Florida Rules and Regulations
Many states have rules and regulations regarding the use of alcohol and controlled substances that include disciplinary action. Drug diversion is a significant offense that is taken very seriously. Almost every state requires the reporting of a health practitioner who is suspected of impairment in the workplace. The penalties associated with this vary state by state. Florida requires that all nurses take a Florida Recognizing Impairment in the Workplace CE course every other renewal to improve the recognition and outcomes of workplace impairment.
The state of Florida has an efficient reporting system. Nurses report to the Florida Department of Health or Intervention Project for Nurses (IPN). The IPN’s mission is to enhance public safety by assisting nurses and other nursing related personnel whose practice may have been impaired by substance abuse (4). Their call of the acknowledgment of impairment remains confidential. The Intervention Project for Nurses in Florida allows for an opportunity for intervention and the monitoring of nurses that are using alcohol or controlled substances (4).
The IPN after receiving a referral of impairment will:
- Initiate a consultation
- Provide an intervention
- The nurse will be required to stop practicing within 1-3 days-the entire process may take up to 12 months
- Assist the person in obtaining the appropriate treatment needed
- Evaluate the progress of the person and the adherence to their treatment plan
- Continuously monitor the person for 2-5 years
- What does the state of Florida require for impairment reporting?
- After receiving an impairment referral, what steps will the IPN take to address the referral?
Reporting and Intervention
Once a nurse or other employee has determined that there is an issue with a coworker regarding impairment in the workplace, an intervention must occur to prevent further harm from happening to patients, themselves, or other co-workers. According to the Intervention Project For Nurses, the co-worker determines that there is sufficient evidence and documentation to support their concerns of the impairment of a health professional, an intervention should be planned (4). The planning and participation related to such intervention is usually the responsibility of the employee’s nursing manager.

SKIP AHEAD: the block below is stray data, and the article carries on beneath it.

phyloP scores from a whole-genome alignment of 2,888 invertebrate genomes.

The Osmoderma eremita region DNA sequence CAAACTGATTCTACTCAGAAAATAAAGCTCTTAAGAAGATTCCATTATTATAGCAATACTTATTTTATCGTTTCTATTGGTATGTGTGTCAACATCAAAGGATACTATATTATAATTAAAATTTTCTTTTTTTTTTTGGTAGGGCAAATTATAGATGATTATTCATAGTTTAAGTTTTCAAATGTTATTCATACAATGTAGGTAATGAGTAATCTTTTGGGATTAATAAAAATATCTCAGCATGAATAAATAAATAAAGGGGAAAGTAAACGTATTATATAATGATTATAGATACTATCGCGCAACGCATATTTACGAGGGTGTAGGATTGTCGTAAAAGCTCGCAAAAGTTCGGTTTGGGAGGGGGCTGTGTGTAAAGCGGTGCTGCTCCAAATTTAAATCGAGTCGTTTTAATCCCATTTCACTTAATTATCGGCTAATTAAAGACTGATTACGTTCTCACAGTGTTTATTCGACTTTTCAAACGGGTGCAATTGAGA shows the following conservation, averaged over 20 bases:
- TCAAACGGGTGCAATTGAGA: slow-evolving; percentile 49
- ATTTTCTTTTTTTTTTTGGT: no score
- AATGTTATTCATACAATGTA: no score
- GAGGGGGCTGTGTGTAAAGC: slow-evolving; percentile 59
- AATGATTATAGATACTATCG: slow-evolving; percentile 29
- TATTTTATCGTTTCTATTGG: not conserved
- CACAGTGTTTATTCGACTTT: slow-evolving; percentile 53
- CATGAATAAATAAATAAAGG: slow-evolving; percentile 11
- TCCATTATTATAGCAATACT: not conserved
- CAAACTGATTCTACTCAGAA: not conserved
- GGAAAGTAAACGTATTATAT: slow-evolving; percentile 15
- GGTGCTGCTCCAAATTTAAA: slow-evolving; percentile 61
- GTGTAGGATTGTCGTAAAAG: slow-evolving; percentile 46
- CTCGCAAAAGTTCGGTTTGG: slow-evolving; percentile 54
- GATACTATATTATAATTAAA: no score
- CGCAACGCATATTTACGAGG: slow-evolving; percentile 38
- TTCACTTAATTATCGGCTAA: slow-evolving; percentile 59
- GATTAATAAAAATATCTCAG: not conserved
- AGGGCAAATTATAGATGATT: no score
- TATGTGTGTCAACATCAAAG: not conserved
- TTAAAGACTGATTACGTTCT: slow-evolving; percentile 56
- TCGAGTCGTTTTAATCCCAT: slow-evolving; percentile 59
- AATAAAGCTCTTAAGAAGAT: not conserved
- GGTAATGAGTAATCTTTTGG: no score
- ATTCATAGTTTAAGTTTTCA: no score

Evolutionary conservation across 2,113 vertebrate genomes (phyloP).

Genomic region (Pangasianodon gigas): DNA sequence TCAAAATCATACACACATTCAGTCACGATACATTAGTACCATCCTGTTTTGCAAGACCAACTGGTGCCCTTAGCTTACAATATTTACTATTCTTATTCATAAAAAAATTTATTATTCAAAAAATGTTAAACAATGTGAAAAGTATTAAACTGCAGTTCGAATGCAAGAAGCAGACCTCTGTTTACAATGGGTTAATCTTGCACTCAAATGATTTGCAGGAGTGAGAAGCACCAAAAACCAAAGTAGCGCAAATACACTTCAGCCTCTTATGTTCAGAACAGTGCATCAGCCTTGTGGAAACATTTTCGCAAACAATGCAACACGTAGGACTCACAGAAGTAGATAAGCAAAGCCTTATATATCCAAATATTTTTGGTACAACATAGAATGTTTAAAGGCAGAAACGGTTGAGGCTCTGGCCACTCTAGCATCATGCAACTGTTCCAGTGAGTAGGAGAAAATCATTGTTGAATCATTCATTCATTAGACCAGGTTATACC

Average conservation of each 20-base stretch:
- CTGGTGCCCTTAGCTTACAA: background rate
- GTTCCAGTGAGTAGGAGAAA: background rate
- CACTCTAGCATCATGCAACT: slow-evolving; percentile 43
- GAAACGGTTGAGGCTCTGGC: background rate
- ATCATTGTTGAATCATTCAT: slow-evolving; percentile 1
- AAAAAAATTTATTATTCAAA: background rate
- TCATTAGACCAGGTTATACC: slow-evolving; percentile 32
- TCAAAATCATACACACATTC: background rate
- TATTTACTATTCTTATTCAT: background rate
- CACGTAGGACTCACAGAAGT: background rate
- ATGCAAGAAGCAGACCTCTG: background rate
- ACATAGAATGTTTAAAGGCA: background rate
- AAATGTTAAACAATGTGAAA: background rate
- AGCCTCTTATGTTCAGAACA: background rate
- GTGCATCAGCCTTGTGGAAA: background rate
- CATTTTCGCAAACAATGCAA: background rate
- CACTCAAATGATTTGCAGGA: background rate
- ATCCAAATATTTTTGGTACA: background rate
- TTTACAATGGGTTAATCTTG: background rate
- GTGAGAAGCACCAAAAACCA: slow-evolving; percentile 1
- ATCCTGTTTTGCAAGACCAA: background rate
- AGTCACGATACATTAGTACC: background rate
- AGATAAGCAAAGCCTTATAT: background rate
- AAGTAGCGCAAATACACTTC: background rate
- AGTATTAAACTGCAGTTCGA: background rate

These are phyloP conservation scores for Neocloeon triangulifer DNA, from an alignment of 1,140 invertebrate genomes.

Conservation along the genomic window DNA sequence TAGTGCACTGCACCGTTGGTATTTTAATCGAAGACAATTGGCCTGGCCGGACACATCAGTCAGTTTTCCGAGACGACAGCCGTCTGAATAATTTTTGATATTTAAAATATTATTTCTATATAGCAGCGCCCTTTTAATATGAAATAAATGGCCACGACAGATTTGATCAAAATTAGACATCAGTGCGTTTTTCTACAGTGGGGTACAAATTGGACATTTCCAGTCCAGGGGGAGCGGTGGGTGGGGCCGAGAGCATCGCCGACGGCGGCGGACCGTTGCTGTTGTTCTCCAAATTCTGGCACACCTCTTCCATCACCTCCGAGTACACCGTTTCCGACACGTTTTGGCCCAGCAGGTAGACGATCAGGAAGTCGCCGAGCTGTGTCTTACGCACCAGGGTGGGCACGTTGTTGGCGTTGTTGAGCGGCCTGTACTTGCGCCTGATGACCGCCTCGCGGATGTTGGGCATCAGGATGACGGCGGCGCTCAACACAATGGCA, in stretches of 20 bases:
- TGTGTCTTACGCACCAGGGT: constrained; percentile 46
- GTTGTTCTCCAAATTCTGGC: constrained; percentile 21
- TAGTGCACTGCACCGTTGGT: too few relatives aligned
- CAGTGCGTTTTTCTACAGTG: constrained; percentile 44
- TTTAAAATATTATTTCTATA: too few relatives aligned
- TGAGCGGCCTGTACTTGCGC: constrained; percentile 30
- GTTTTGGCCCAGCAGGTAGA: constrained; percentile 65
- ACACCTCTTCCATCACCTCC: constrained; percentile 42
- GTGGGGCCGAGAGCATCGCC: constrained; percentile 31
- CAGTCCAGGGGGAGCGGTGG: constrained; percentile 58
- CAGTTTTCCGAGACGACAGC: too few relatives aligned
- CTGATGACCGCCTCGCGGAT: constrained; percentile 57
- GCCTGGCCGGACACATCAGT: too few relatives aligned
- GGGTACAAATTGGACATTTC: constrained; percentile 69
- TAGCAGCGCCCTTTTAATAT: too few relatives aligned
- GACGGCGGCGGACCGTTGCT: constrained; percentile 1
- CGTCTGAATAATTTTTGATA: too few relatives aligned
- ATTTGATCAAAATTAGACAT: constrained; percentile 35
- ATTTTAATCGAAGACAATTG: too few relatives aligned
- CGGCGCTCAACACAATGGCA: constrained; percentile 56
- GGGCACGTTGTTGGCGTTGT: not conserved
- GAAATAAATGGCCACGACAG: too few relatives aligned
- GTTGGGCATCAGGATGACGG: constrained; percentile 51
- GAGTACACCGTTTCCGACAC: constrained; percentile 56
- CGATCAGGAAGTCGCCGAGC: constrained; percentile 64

- Intervention process steps: (4)
- Prepare a plan
- Review documentation
- Request help from others
- Ask the person to listen to what is said before allowing them to respond
- Stick to their job performance
- Have evaluator options ready
- Expect denial
- Report as necessary to the Board
- What are the steps to report impairment in the work place?
Return to Practice
A recovering nurse’s return to practice requires planning and oversight by a nursing manager. Once a nurse has been determined that they are safe to return to practice, several things must fall into place. These things include developing a return to practice guidelines for that specific employee, such as returning to work agreement. Experts must also advocate for the employees to return to work, provide support, review expectations, monitor requirements, and answer questions (4).
- Who supervises a nurse’s return to work when they are recovering?
Considerations Of Relapse
Substance use is a chronic illness that comes unfortunately with periods of remission and exacerbation. The rate of relapse among nurses is lower than the general population (4). This is due to several factors, such as support programs and stringent state monitoring programs. Despite the fact, some nurses relapse. Knowledge of the management of relapse in the workplace is a crucial part of impairment in the workplace and plays a significant role in the safety of patients and other employees (4).
- In the state of Florida, who do nurses report impairment to?
- What are some things the Intervention Project for Nurses will do once they have received a referral?
- Can a nurse return to practice after disciplinary action for substance abuse?
Conclusion – Florida Recognizing Impairment in the Workplace
Substance abuse is a chronic and progressive disease. Being able to recognize impairment in the workplace is imperative for the safety of patients, the impaired person, and other co-workers. Impairment can come in many forms. Being knowledgeable of the signs and symptoms as well as reporting responsibilities and policies will not only improve safety but also improve the overall practice environment. Nurses can be very good at picking up subtle clues as to another individual’s impairment. Be aware, be knowledgeable, and be supportive.
References + Disclaimer
- American Association of Nurse Anesthetists. (n.d.). Addressing Substance Use Disorder for Anesthesia Professionals. Retrieved February 01, 2021, from https://cms.aana.com/docs/default-source/practice-aana-com-web-documents-(all)/professional-practice-manual/addressing-substance-use-disorder-for-anesthesia-professionals.pdf?sfvrsn=ff0049b1_4
- Washington Health Professional Services. (2016, March). A Guide For Assisting Colleagues Who Demonstrate Impairement in the Workplace. Retrieved February 03, 2021, from https://www.doh.wa.gov/portals/1/Documents/Pubs/600006.pdf
- Toney-Butler TJ, Siela D. Recognizing Alcohol and Drug Impairment in the Workplace in Florida. [Updated 2020 Dec 7]. In: StatPearls [Internet]. Treasure Island (FL): StatPearls Publishing; 2020 Jan-. Available from: https://www.ncbi.nlm.nih.gov/books/NBK507774/
- Employer Information. (n.d.). Retrieved February 03, 2021, from https://www.ipnfl.org/employer-information/#sec1